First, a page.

In well-controlled asthma, there are baseline ventilation defects not found in a normal lungs.[71],[72] However, it is not well known yet of where chronic airway obstruction in asthmatic patient, recurrent infections, or poorly controlled forms of the disease are the culprit for permanent ventilation defects, and a predisposition for acute exacerbations.[3] Zha et al.[71] investigated lobar ventilation patterns within asthmatic lungs using 3 He magnetic resonance imaging (HP 3 He MRI). The study included 82 subjects with different asthma severity scores (20 severe, 48 mild to moderate, and 14 non-asthmatics). The participants underwent pulmonary function testing, computed tomography (CT) and HP 3 He MRI. The lungs were segmented into 5 lobes, and ventilation defect percent (VDP), was classified into low ventilation percent, medium ventilation percent, and high ventilation percent. The study noticed a pattern of strength between ventilation defects and the severity of asthma. The study concluded greater ventilation abnormalities have a linear proportion with the severity of asthma.[71]

  Asthma Exacerbation Predictors Top

Patients with 2 or more asthma attacks and those who had recent steroid treatment bursts, were also found to be at a higher risk.[73],[74] Overall, any recent exacerbation will mostly result in a repeat of similar future attacks, regardless of severity classification. Therefore physicians should be aware of the patients' exacerbation history in order to better create a management plan.[73] Miller et al.[73] analyzed the (TENOR) study database in 2007, finding a 5-6 fold increase in future severe asthma with a positive history of recent severe asthma. Patients classified with severe asthma, had double the chance of experiencing a future exacerbation when compared with patients with moderate asthma.

  Prevention of Asthma Exacerbations Top

Asthma exacerbations can result from genetic predispositions, comorbidities, lack of patient adherence to comorbidity treatment plan and much more.[75],[76] Therefore the initial step to treat asthma and prevent asthmatic exacerbation is to identify these common modifiable risk factors.[76] Each asthmatic patient needs to be systematically assessed. Those with severe asthma require more care, preferably via a multidisciplinary approach to differentiate patients who are suffering from severe refractory asthma and patients who have poor symptom control caused by their co-morbidities.[75]

Studies showed that the most effective method to prevent severe exacerbations is the combined maintenance therapy of inhaled corticosteroids (ICS) and long acting Beta agonists (LABA) on a fixed daily dose basis. This combination was found to be superior to the isolated use of the low dose ICS in reducing asthmatic exacerbations.[77]

The heterogeneity of RV serotypes is an obstacles in finding an effective antiviral therapy or potential vaccine to prevent asthma exacerbation triggered by such common virus.[78]

Due to seasonal variation of exacerbations, with the highest incidence rate occurring in the fall season, it was found that a pre-seasonal treatment of Omalizumab 4-6 weeks prior to returning to school, significantly lowered the incidence rate of exacerbations. Additionally, Omalizumab improved patient IFN-a responses to rhinovirus.[79]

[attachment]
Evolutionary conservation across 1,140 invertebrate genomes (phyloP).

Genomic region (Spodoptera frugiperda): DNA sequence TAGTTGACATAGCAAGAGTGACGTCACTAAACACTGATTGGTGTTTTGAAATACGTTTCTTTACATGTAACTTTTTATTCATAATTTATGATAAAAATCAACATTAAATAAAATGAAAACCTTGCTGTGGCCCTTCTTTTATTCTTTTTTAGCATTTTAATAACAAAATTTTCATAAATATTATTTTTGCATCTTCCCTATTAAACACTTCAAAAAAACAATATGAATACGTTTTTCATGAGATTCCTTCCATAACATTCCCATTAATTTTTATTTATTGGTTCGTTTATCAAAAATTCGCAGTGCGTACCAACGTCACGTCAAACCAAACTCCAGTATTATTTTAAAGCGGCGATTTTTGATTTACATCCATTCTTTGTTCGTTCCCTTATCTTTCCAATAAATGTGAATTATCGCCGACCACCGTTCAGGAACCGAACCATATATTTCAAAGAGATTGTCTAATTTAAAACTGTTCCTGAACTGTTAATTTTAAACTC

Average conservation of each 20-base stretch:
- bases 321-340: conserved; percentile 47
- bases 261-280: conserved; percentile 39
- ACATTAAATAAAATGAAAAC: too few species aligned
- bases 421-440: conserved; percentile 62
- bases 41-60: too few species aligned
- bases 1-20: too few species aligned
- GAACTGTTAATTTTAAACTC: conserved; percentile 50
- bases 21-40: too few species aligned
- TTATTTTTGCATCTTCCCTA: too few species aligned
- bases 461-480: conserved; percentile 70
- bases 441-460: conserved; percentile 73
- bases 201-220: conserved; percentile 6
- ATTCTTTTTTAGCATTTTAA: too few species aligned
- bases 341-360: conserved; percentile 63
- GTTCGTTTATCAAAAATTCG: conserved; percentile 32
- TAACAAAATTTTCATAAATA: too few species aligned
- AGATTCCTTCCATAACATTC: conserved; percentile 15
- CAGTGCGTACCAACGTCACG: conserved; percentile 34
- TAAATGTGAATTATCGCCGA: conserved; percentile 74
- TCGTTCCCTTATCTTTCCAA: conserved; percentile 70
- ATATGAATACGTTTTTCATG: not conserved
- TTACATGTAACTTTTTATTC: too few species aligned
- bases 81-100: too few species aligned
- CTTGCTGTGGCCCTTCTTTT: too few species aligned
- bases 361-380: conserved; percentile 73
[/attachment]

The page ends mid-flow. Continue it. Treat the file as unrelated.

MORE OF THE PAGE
Non-pharmacologic treatment was also investigated to reduce exacerbation in severe asthmatic patients unresponsive to maximum medical treatment, and who had evidence of respiratory airway remodeling. In such patients, it was found that bronchial thermoplasty resulted in long term quality of life improvement, less healthcare utilization, and a decrease in exacerbations. Biopsy studies on patients who were treated with bronchial thermoplasty demonstrated disease modifying effects on the smooth muscles, the bronchial nerve endings and the inflammatory mediators. Thermoplasty is not a standalone treatment, but rather a complementary treatment to current guideline treatment for severe asthma and biologic modifier drug usage.[80]

Proper education and conversations with the patient should always be a priority in the management plan. The importance of this point lies in the fact that a lot of the clinical outcomes are highly dependent on factors such as inhaler technique, medication adherence and understanding the nature of the disease. Patients or their caretakers should have a self-management plan of the disease, as it can ultimately improve the control of the disease and reduce the exacerbation risk.[81],[82]

  Conclusions and Recommendations Top

Asthma is an exceedingly prevalent worldwide health issue, Asthma exacerbations are common and serious events that can be life threatening and are a financial burden on the individual and the community as a whole.

Some asthmatic patients are more prone than others to exacerbations. In addition intrinsic factors, potential extrinsic modifiable risk factors of exacerbations are eosinophilic inflammation, uncontrolled allergies, sinusitis, obesity, smoking, GERD and poor access to care. Moreover, GERD, high BMI and blood eosinophils are the three most common risk factors related to exacerbation.